A Social History of English Grammar in the Early United Statesby
Beth Barton Schweiger(associate professor of history at the University of Arkansas and AAS-NEH Long-term Fellow)
Tuesday, November 18, 2008, at 4:30 p.m.
Elmarion Room, Goddard-Daniels House
190 Salisbury Street, Worcester, Massachusetts
PRÉCIS: This study recovers the importance of grammar and rhetoric to ordinary people in the early United States. Cheap and ubiquitous, English grammars and rhetorics remade Latin for a vernacular world; they were bearers of tradition in a revolutionary age. A new class of readers, including African Americans and women, put this tradition--the ancient understanding of the study of language as the seat of all learning--to new uses. By mastering "the art of speaking and writing with propriety," ordinary readers learned to exercise knowledge of English grammar as social power in a society that considered words to be deeds.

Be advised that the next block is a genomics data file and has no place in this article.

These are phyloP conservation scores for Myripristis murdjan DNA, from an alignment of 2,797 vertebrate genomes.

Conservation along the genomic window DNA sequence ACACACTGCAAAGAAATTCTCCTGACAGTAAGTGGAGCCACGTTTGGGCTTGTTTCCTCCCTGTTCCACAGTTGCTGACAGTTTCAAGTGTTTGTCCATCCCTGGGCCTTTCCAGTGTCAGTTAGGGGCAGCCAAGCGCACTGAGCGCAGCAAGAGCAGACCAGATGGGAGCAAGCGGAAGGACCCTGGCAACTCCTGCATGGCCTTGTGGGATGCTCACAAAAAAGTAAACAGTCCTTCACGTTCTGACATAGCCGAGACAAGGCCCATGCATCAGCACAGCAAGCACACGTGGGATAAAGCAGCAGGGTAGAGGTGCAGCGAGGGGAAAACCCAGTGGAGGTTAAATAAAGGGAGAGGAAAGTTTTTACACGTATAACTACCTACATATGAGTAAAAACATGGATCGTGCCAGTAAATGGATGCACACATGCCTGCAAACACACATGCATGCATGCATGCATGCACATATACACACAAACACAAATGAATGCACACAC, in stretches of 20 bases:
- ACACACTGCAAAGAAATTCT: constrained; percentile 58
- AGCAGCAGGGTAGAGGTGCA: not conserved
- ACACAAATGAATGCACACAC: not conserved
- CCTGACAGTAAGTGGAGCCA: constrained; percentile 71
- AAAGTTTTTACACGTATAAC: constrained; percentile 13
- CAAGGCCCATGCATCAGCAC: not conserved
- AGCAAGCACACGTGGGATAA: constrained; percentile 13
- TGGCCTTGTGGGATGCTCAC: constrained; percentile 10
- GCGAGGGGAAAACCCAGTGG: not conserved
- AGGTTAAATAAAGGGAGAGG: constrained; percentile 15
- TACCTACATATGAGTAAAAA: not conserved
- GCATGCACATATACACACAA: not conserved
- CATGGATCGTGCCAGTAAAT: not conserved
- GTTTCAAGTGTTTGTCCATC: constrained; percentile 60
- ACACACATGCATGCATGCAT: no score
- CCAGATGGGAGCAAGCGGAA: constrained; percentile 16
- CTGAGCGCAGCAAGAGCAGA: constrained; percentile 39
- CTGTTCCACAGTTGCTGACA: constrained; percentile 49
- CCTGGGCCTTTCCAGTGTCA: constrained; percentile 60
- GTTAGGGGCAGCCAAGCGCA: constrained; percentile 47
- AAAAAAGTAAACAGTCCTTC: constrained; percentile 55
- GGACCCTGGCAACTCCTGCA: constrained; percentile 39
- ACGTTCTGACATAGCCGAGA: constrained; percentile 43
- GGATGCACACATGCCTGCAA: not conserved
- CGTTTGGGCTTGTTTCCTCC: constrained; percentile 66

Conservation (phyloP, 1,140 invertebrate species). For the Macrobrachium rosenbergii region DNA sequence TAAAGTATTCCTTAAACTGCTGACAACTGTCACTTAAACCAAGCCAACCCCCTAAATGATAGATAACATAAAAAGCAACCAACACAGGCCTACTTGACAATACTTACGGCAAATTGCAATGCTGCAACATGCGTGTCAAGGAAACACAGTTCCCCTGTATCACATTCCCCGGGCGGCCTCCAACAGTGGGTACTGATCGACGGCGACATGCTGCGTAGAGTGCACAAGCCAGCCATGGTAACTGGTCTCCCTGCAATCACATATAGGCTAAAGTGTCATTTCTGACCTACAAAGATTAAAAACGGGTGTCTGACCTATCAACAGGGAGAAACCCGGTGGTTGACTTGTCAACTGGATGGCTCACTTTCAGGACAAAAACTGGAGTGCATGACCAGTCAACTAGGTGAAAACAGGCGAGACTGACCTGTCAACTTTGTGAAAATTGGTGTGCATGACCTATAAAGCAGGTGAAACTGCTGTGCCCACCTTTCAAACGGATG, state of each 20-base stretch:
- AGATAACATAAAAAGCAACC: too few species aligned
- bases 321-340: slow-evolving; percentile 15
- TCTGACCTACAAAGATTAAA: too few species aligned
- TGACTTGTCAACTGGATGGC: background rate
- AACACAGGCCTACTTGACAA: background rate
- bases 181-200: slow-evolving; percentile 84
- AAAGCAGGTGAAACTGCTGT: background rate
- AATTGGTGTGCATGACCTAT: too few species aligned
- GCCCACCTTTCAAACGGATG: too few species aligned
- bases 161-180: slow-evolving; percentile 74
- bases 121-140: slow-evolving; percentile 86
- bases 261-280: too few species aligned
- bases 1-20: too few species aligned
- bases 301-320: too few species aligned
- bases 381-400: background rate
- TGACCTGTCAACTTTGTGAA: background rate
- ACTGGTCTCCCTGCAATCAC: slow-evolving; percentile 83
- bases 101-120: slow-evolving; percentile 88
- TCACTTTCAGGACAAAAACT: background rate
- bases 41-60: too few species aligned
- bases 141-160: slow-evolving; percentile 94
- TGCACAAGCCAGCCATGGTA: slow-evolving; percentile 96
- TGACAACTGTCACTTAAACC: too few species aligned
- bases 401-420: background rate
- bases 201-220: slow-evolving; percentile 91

Refreshments will be provided after the paper, which will be followed by a dutch-treat dinner in Worcester. If you plan to attend, please notify Ann-Cathrine Rapp at AAS no later than Friday, November 14. Email her at firstname.lastname@example.org, or go to the calendar and electronic registration form.
The Society regrets that it is unable to make refunds after that date.
Reservations are suggested (and deeply appreciated) for attending the seminar. Reservations are required to attend the supper.